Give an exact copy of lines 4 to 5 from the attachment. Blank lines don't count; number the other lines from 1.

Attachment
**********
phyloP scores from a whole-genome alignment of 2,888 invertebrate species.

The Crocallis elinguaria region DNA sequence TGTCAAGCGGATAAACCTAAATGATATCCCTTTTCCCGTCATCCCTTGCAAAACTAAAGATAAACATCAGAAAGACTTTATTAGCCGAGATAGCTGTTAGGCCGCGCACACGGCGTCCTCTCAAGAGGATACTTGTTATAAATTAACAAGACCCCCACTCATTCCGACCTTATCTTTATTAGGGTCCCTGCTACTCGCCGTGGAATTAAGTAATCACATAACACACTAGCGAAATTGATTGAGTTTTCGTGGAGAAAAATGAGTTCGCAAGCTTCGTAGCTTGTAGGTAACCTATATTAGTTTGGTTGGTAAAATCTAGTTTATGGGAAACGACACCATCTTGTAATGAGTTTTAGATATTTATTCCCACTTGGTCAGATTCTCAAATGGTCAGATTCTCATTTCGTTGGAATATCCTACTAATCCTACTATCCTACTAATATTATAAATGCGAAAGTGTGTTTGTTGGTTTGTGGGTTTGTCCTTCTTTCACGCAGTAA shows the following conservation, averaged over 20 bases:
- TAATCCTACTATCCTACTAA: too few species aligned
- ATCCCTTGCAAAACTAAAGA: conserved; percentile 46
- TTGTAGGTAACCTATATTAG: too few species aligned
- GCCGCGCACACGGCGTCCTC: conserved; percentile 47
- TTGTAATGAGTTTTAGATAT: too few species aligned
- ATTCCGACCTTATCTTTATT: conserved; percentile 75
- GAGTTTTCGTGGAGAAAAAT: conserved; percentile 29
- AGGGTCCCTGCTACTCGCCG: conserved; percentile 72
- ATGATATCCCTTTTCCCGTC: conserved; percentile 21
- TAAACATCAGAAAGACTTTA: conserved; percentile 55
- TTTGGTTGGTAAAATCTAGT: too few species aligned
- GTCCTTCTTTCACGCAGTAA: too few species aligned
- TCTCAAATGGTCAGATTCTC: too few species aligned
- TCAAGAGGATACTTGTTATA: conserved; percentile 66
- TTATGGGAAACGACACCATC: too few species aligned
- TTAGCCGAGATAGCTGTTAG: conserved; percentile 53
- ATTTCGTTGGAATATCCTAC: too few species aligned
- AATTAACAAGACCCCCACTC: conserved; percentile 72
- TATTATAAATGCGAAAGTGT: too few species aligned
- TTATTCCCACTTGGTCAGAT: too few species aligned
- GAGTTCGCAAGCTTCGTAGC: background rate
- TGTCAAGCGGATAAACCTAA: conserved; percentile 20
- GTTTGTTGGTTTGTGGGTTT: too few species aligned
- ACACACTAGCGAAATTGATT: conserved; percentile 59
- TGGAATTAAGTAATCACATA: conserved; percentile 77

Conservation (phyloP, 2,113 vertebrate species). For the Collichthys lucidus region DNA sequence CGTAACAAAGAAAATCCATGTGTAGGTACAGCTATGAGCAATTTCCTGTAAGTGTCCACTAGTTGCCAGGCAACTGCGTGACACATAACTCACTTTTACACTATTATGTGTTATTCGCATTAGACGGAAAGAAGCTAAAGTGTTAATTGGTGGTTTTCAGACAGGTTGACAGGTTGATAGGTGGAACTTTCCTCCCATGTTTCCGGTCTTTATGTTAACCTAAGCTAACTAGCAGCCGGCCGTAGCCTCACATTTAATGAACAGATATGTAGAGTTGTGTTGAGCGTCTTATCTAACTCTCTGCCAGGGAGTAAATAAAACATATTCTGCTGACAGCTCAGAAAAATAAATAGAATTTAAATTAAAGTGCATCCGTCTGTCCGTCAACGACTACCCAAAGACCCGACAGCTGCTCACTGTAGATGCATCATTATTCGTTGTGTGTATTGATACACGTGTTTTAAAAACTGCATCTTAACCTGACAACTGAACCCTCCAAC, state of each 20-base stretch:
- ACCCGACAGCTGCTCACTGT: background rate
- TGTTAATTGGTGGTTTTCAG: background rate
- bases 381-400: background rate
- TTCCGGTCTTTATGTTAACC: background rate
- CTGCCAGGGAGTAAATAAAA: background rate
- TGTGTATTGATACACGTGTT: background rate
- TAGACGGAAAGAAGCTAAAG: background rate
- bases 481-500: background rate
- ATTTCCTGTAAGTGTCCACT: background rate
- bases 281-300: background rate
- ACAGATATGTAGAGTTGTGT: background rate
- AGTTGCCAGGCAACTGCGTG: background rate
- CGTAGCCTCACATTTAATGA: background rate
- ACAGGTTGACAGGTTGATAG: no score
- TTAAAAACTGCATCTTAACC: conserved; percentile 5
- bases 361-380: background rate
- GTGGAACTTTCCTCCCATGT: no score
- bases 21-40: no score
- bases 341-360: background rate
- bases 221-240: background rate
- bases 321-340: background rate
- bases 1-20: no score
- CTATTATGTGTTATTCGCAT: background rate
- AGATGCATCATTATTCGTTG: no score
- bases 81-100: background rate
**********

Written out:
- ATCCCTTGCAAAACTAAAGA: conserved; percentile 46
- TTGTAGGTAACCTATATTAG: too few species aligned